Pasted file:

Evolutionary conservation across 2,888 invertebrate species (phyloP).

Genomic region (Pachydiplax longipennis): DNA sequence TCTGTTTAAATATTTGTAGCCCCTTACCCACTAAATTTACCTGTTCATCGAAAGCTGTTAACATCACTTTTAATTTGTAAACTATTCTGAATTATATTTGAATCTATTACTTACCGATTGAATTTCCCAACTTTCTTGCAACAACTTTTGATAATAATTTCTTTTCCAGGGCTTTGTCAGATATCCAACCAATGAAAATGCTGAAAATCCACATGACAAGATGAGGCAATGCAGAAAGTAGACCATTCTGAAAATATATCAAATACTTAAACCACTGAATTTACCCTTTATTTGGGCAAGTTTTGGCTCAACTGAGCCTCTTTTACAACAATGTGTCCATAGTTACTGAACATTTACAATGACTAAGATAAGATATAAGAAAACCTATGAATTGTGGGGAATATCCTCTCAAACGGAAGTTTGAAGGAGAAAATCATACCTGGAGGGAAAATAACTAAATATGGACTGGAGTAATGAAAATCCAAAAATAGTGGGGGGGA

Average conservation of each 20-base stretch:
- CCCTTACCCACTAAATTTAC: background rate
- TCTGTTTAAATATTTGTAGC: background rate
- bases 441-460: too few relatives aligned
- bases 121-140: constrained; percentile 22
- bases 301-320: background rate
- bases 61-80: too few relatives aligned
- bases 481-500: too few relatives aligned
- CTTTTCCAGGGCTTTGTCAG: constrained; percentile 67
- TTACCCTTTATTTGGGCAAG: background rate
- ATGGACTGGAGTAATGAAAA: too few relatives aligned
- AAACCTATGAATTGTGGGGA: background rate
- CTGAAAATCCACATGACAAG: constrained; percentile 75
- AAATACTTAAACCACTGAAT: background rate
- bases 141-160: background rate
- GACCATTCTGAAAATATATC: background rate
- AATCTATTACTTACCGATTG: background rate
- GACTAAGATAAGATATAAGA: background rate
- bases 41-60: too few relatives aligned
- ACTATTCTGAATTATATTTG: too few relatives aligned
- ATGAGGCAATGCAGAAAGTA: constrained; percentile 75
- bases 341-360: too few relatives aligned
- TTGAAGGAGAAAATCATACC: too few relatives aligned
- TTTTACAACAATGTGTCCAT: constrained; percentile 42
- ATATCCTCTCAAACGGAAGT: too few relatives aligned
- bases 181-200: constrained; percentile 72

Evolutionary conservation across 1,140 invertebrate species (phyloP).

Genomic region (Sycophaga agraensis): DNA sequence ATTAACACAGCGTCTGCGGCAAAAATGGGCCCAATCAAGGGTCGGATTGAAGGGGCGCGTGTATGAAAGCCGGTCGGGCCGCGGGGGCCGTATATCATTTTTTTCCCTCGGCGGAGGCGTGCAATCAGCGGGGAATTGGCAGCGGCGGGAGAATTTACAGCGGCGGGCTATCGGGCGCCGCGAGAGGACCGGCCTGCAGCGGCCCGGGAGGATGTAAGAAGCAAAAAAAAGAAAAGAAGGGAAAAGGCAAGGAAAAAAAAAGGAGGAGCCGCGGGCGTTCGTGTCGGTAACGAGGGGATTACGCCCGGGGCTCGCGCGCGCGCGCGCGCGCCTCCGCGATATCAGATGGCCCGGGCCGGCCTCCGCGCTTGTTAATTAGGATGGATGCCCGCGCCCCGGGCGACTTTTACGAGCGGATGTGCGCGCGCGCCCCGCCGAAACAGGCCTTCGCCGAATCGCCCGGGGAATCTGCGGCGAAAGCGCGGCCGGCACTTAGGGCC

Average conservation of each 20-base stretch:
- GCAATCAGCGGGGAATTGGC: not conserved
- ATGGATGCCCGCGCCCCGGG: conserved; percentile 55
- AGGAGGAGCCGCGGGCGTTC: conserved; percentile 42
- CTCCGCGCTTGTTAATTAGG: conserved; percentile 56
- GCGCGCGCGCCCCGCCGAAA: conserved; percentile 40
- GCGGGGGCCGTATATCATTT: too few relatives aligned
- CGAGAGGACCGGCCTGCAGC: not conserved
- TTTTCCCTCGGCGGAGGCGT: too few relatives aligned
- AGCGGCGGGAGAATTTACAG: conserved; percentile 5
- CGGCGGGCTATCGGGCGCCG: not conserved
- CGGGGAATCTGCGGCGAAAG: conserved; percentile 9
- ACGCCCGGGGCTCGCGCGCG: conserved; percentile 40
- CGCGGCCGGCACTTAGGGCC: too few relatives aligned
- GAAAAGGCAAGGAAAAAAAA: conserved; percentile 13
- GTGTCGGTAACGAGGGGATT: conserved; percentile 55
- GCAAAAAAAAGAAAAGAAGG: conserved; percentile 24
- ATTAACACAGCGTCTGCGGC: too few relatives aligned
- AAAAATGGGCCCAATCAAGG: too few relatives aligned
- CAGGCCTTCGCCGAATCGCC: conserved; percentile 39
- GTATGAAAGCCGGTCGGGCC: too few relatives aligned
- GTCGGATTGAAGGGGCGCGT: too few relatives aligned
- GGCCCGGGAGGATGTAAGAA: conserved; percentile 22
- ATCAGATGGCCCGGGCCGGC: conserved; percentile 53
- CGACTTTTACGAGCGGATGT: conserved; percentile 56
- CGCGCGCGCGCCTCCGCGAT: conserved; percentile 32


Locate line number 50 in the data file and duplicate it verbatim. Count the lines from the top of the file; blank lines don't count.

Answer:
- CAGGCCTTCGCCGAATCGCC: conserved; percentile 39